Today started out wonderfully. Tyler and I went to the Post Office, Walmart, and the fish store.
He was more needy than normal and actually wanted me to pick him up quite a bit. But the good thing about that is that it was because he was interacting with his environment and wanting to be involved. He wanted up so that he could see what was happening during checkouts. This is good. This is what I was hoping to see in him.
We still were on Tyler’s Train. That is what I call it when you go out with Tyler. He ends up dictating the flow of the outing. When you have a child with autism, you learn that your child has certain rules about how things are “supposed” to happen. That is the world he can understand and thrive in.
It is important to always push those limits to expand his ability to function, but sometimes you give your 4-year-old a break and hop on the train with no reservations.
Tyler helped me push the cart at Walmart. He had gotten it in his head that he needed new toothpaste so we picked some up. Also got a new yellow Angry Bird toothbrush and a new Angry Bird toy set. Can you tell what Tyler likes?
The big surprise of the day was when I realized I had told Tyler we were going to the fish store. As we were leaving Walmart, I asked him if he was excited about seeing the birds and fish and mice at the pet store. He looked so hurt. “You said fish store. Not pet store.”
The “fish store” is a fish-only store 20 minutes away. The look on Tyler’s face made my decision. I had, in fact, said fish store.
We got back home and played with the new Angry Bird toy. Tyler had interacted with me the entire trip and let me talk him into several things he wasn’t sure about. He interacted with all the environments.
The best part of the day was when he saw something on the kitchen counter and asked, “What is that?” That is his sixth time to ask a question. Ever.
We took a nap and I woke up feeling like death left out in the sun. I spent the rest of the day losing a battle with a migraine that was phenomenally painful and disabling. I was laying on the floor with an ice pack hoping that the fan would shut the hell up because there is no reason why a ceiling fan should be so loud as to make me want to throw up.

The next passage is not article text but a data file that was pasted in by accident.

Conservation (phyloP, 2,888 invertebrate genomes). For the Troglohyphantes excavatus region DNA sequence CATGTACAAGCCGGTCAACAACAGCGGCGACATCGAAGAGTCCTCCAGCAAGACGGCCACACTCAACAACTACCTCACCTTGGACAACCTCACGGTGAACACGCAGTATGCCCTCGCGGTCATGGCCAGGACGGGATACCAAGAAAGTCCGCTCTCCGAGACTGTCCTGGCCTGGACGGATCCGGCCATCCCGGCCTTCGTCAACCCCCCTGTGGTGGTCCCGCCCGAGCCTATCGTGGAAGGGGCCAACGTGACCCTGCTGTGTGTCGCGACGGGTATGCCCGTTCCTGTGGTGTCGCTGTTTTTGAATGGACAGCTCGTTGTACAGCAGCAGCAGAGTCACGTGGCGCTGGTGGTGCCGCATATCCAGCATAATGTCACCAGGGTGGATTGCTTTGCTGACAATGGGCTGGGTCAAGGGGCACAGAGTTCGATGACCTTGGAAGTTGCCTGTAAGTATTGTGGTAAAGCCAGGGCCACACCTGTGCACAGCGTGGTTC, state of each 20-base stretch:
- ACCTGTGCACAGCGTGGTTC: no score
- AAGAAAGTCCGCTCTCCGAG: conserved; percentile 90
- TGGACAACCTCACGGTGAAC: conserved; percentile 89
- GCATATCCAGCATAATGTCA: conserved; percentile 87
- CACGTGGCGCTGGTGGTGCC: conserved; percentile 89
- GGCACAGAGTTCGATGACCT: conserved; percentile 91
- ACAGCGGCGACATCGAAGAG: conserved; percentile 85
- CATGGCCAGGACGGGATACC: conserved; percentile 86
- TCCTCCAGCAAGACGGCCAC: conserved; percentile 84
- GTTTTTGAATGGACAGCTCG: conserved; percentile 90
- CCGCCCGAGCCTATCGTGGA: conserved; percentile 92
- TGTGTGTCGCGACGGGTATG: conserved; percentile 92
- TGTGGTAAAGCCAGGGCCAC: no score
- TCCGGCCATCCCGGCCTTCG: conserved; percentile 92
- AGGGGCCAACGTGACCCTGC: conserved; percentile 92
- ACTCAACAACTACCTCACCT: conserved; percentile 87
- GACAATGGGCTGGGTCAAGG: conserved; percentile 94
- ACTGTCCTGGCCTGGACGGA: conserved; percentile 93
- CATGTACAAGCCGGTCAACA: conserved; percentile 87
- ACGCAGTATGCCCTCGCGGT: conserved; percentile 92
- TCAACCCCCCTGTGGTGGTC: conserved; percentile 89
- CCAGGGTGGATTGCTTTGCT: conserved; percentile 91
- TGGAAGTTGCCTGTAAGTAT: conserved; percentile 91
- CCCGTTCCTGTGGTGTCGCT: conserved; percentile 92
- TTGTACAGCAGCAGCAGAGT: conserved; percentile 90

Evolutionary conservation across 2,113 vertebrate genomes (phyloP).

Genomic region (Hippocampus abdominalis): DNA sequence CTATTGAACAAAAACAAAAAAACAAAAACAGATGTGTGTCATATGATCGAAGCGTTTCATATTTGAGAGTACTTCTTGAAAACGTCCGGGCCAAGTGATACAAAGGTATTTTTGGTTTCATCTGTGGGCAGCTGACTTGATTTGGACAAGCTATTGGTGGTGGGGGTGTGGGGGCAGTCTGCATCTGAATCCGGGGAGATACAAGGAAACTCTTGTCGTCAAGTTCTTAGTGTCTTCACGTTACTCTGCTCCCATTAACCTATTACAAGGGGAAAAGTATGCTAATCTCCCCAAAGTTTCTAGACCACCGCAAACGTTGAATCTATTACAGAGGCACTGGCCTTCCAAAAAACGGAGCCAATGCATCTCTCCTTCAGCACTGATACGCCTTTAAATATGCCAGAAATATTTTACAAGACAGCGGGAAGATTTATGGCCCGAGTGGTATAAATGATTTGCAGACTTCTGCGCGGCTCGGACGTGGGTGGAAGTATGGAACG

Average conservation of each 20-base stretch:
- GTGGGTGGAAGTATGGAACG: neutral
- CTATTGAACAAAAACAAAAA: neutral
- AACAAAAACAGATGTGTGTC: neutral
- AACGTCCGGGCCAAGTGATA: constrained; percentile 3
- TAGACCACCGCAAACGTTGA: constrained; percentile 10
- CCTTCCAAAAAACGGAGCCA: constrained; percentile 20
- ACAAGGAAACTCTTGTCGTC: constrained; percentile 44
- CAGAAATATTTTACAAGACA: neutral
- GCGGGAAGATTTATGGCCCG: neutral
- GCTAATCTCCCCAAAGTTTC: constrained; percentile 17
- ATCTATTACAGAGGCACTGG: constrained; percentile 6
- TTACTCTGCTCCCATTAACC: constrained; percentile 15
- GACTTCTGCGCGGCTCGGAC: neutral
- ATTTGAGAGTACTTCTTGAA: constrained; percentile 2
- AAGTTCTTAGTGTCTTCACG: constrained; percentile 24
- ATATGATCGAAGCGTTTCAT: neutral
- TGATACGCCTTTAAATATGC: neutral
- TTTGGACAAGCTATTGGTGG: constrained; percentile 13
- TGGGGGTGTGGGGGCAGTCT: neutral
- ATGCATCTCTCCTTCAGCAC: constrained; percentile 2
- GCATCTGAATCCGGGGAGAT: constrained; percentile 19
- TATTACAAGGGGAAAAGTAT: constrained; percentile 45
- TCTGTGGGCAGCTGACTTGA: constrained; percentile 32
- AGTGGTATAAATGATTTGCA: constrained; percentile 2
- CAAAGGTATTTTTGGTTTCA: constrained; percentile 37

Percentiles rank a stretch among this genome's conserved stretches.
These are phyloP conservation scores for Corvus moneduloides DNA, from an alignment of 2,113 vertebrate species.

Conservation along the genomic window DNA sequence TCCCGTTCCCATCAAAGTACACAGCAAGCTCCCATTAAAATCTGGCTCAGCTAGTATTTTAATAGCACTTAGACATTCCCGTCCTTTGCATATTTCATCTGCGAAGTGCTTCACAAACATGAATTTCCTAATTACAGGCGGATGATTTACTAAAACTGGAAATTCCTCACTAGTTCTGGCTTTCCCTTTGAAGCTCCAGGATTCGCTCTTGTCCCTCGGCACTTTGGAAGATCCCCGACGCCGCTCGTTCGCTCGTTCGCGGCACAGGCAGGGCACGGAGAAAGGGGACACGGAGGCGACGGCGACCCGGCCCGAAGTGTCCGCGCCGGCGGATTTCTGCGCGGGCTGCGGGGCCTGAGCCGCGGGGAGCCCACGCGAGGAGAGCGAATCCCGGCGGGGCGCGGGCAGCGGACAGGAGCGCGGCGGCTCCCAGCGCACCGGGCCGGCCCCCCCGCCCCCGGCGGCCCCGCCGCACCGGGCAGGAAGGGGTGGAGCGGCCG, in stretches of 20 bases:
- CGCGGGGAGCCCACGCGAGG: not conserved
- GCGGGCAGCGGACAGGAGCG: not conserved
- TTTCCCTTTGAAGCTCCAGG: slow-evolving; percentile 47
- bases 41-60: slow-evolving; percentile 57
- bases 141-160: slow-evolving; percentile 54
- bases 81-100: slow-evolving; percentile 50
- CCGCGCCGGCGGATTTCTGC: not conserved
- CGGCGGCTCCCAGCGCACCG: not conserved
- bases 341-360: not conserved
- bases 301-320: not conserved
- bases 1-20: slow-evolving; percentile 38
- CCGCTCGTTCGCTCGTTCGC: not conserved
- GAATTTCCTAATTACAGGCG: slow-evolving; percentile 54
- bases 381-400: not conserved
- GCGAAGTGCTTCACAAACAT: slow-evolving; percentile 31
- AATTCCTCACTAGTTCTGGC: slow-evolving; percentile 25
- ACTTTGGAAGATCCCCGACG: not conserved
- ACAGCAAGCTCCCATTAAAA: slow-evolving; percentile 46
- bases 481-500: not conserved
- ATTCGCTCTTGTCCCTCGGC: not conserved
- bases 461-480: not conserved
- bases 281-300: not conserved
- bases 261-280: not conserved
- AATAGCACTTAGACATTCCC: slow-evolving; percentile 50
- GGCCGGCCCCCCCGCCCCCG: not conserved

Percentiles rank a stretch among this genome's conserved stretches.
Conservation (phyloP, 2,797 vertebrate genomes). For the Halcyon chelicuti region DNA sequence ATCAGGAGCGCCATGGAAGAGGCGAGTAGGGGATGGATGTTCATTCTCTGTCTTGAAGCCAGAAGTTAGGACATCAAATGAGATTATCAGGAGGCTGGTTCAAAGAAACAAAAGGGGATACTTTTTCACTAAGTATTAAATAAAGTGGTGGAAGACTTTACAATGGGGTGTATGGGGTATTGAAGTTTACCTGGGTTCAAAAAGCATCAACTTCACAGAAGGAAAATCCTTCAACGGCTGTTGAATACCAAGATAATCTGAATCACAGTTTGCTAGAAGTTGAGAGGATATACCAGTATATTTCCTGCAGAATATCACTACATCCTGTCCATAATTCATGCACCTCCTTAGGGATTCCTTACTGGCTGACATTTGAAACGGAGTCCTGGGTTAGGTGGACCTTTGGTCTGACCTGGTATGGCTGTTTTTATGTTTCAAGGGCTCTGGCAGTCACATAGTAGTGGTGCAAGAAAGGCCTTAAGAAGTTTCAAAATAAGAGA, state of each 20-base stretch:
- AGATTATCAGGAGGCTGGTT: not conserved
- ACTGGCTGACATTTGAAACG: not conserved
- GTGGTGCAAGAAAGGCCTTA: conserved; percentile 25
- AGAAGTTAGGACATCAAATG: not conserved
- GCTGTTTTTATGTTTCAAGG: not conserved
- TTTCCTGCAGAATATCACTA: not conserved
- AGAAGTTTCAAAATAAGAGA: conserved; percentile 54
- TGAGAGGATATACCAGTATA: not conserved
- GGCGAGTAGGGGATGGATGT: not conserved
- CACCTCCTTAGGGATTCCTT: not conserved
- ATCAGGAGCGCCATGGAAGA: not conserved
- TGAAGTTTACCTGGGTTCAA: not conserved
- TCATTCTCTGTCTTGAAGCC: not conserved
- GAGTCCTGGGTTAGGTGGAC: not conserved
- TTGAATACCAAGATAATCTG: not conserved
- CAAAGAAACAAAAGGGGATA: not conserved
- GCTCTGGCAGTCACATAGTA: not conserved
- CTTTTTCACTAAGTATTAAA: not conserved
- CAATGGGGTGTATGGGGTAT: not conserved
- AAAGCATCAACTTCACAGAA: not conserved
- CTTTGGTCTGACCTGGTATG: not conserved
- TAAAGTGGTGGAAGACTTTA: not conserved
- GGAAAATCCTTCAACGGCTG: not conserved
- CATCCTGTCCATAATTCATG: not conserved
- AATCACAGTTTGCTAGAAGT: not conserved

There seems to me no reason why a working mother raising two boys, one with autism, should have the additional tribulations of migraines and a bad back. Hello Injustice, nice to meet you!
But you know what? Despite the fact that I had the worst migraine of my life, the progress Tyler showed me today makes this one of the best days of my life and the best day in a long time.
To see my little boy want to know more about his environment. To see him interacting with me. To see him totally engaged with what we were doing. I would pay the price of a migraine and so much more.
It is crazy the things a parent of an autistic child will never take for granted. Small victories to most are monumental to us. Some of those victories stick but many will be lost and have to be won again and again. But each time a victory is won, our hearts soar and our sacrifices and personal struggles melt away.
In that moment, we see the light of hope, the colors of love, the beauty of perspective, and the face of peace.
I want to win victories. Not just for my family but for everyone. For autistic individuals and the world they interact with. That is why I am doing a Walk Now for Autism Speaks event this October. For children like Tyler, for the families, and for the world. If you are willing and able, please click on the link to make a contribution towards winning victories.
From my heart,
New Angry Bird Toy Set